I just had to migrate to a new work computer and it took a bit of remembering to get ack working from emacs. For next time, here are the instructions for getting it to work.

  1. Install Perl
  2. Add the perl bin and site bin to the Windows Path
  3. Download the single file version of ack to the site bin (note the .pl extension):
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    curl http://beyondgrep.com/ack-2.12-single-file > c:\Strawberry\perl\site\bin\ack.pl
    
  4. Associate the .pl Extension with perl by running the following lines as an administrator:
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    assoc .pl=PerlScript
    ftype PerlScript=C:\Strawberry\bin\perl.exe "%1" %*
    
    This assumes that you’ve installed Strawberry Perl to the default installation directory.
  5. Define an ack function for use in emacs (see Stack Overflow on ack in Emacs on Windows):
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    (defvar ack-command "ack --nogroup --nocolor ")
    (defvar ack-history nil)
    (defvar ack-host-defaults-alist nil)
    (defun ack ()
      "Like grep, but using ack-command as the default"
      (interactive)
      ; Make sure grep has been initialized
      (if (>= emacs-major-version 22)
          (require 'grep)
        (require 'compile))
      ; Close STDIN to keep ack from going into filter mode
      (let ((null-device (format "< %s" null-device))
            (grep-command ack-command)
            (grep-history ack-history)
            (grep-host-defaults-alist ack-host-defaults-alist))
        (call-interactively 'grep)
        (setq ack-history             grep-history
              ack-host-defaults-alist grep-host-defaults-alist)))
    

Custom Domain with GitHub Pages

It’s pretty simple to use a custom domain for your GitHub Page. Start by reading GitHub Pages Basics and then follow the directions.

Here’s what I did:

Update DNS in Route53

  1. Login to your Amazon Web Services Console
  2. Go to Route53
  3. Go to Hosted Zones
  4. Select the Domain Name and Go to Record Sets
  5. Select “Create Record Set”
  6. Add a CNAME Record from your desired custom name to your github page. In my case, I created a CNAME record named “github.ideoplex.com” and directed it to “ideoplex.github.io”.

Verify your DNS setting from the command line with dig:

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~ 17 $ dig github.ideoplex.com

; <<>> DiG 9.8.3-P1 <<>> github.ideoplex.com
;; global options: +cmd
;; Got answer:
;; ->>HEADER<<- opcode: QUERY, status: NOERROR, id: 38421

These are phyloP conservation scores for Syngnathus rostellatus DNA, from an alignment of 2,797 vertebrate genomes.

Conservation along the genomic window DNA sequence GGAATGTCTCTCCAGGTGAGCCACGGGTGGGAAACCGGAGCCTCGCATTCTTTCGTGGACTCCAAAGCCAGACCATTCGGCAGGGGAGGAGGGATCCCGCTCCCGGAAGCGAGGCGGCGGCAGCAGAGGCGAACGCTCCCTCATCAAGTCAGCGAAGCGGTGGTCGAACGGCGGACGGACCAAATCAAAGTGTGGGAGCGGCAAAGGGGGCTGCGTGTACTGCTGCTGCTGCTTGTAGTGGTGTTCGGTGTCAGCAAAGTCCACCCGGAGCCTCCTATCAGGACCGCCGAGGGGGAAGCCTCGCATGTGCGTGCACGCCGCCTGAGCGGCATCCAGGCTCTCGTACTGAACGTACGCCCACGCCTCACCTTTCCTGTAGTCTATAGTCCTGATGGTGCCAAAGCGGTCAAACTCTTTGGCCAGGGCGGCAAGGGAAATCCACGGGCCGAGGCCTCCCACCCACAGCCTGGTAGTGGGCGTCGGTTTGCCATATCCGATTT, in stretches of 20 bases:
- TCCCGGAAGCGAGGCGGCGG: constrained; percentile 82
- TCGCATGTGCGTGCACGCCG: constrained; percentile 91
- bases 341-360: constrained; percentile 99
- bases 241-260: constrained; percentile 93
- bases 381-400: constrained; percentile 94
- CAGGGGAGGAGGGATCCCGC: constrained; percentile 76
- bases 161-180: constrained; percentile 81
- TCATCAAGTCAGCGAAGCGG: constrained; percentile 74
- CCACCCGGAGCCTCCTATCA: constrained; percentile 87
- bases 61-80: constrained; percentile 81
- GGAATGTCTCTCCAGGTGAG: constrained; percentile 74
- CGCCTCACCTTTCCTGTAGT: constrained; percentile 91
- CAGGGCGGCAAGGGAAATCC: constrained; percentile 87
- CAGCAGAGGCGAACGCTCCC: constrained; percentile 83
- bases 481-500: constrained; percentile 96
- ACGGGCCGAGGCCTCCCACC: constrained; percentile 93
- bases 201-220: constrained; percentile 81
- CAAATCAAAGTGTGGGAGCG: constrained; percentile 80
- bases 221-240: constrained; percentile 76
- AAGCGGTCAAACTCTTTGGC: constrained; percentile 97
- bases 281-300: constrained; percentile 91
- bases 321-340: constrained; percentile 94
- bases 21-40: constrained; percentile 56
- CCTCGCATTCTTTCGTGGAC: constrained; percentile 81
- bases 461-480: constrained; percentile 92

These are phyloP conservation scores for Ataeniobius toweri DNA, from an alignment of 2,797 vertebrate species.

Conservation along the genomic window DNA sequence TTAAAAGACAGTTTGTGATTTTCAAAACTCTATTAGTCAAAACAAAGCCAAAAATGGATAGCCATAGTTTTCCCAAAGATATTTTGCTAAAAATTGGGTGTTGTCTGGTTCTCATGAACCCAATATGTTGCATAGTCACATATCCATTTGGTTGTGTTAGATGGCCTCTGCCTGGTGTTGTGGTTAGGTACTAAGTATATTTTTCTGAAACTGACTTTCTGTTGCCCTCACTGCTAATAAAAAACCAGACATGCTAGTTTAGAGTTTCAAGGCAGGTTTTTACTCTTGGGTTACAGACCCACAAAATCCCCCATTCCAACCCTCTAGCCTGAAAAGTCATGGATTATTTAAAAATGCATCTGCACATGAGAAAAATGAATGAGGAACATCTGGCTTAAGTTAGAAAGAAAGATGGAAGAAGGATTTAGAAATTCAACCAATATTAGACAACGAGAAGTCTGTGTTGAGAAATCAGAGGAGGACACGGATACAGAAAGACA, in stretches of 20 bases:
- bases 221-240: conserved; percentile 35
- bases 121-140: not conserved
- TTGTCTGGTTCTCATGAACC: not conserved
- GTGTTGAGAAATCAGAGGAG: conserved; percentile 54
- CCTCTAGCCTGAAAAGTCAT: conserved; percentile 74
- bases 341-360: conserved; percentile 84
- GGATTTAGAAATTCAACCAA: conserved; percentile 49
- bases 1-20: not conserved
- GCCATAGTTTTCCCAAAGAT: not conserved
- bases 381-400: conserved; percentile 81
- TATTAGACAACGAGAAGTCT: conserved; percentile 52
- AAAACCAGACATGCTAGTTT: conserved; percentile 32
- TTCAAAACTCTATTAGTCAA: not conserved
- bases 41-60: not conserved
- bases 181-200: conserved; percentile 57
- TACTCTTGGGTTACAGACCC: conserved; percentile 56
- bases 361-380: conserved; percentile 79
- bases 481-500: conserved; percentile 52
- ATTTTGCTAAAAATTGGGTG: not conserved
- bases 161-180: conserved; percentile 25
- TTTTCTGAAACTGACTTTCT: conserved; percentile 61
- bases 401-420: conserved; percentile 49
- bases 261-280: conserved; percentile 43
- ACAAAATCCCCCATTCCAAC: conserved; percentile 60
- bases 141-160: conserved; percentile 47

;; flags: qr rd ra; QUERY: 1, ANSWER: 3, AUTHORITY: 0, ADDITIONAL: 0

;; QUESTION SECTION:
;github.ideoplex.com.		IN	A

;; ANSWER SECTION:
github.ideoplex.com.	2558	IN	CNAME	ideoplex.github.io.
ideoplex.github.io.	2558	IN	CNAME	github.map.fastly.net.
github.map.fastly.net.	23	IN	A	23.235.46.133

;; Query time: 43 msec
;; SERVER: 10.0.1.1#53(10.0.1.1)
;; WHEN: Sat Aug  2 17:53:29 2014
;; MSG SIZE  rcvd: 120

You want to see your custom domain name (github.ideoplex.com) aliased to your github user page (ideoplex.github.io) aliased to something (github.map.fastly.net) that references an ip address (23.235.46.133).

Add a CNAME record to your repository

The GitHub instructions to add a CNAME record are straight forward.

  1. Identify the correct branch.
    • Use master for user and organization pages
    • Use gh-pages for project pages
  2. Add a new file named CNAME (all caps) to the branch root directory
  3. Add a single line to the CNAME file that specifies the bare subdomain for your page (in my case, github.ideoplex.com)

Verify the CNAME behavior with curl:

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~ 18 $ curl -I http://ideoplex.github.io/
HTTP/1.1 301 Moved Permanently
Server: GitHub.com
Content-Type: text/html
Location: http://github.ideoplex.com/
Expires: Sat, 02 Aug 2014 22:20:01 GMT
Cache-Control: max-age=600
Content-Length: 178
Accept-Ranges: bytes
Date: Sat, 02 Aug 2014 22:10:01 GMT
Via: 1.1 varnish
Age: 0
Connection: keep-alive
X-Served-By: cache-iad2120-IAD
X-Cache: MISS
X-Cache-Hits: 0
X-Timer: S1407017401.351397276,VS0,VE1
Vary: Accept-Encoding

Here you want to see that your old github page url (http://ideoplex.github.io/) is redirected to your custom domain name (http://github.ideoplex.com).

Wait

This was the hardest part. The first two steps took a couple of minutes, but it can take ten minutes for the changes to take effect at GitHub.

Riding down Memory Lane

Thinking of the 1986 Tour de France triggered a stroll down memory lane.

I was introduced to the Tour by Great Adventures in Daredevil Sports. One of the stories, “Pedal till you drop”, was about Jacques Anquetil winning the 1964 Tour - making him the first to with the Tour 5 times. That was pretty much all I knew about the Tour for many years. Greg LeMond briefly put the Tour on the US media map, but it wouldn’t be until Lance Armstrong that the US would really pay attention.

It may be hard to imagine, but bicycles were the accessible high tech of the 70’s. Cars had carburetors and computers were for the privileded few. Heathkit was more about saving money than learning. But we all had bicycles. And we would fantasize about Reynolds 531 frames, tubular tires, and Campagnolo groupsets.

But that was big bucks. I had my eyes on a Viscount. A Viscount dealer had moved into my neighborhood and I would ride down and drool 2 or 3 times a month. The Viscount featured a cast aluminum fork and I loved the look of it. Its notoriety as the death fork was yet to come.

I never became much more than a casual rider. But I enjoyed it while it lasted.

Slaying the Badger

“Slaying the Badger” goes beyond just a story about a cycling race.

John Dower - Director

I remember watching Greg LeMond seize the 1989 Tour de France from Laurent Fignon’s grasp with an amazing ride in the final time trial. But I don’t have direct memories of the 1986 Tour. So I was very pleased to watch Slaying the Badger, the latest film from ESPN’s 30 for 30 this past week.

Going in, I was certain that Hinault owed LeMond the 86 Tour de France as LeMond’s just reward for letting Hinault win the 85 Tour. Halfway through I had come around to thinking the team director was the villian and that maybe Hinault wasn’t such a backstabber after all. And at the end, I was convinced Hinault was pond scum.

Like all the best stories, Slaying the Badger is a story about people. Bernard Hinault and Greg LeMond were two of the great riders of their time. And they were both on the same team. A very good watch for the sports fan.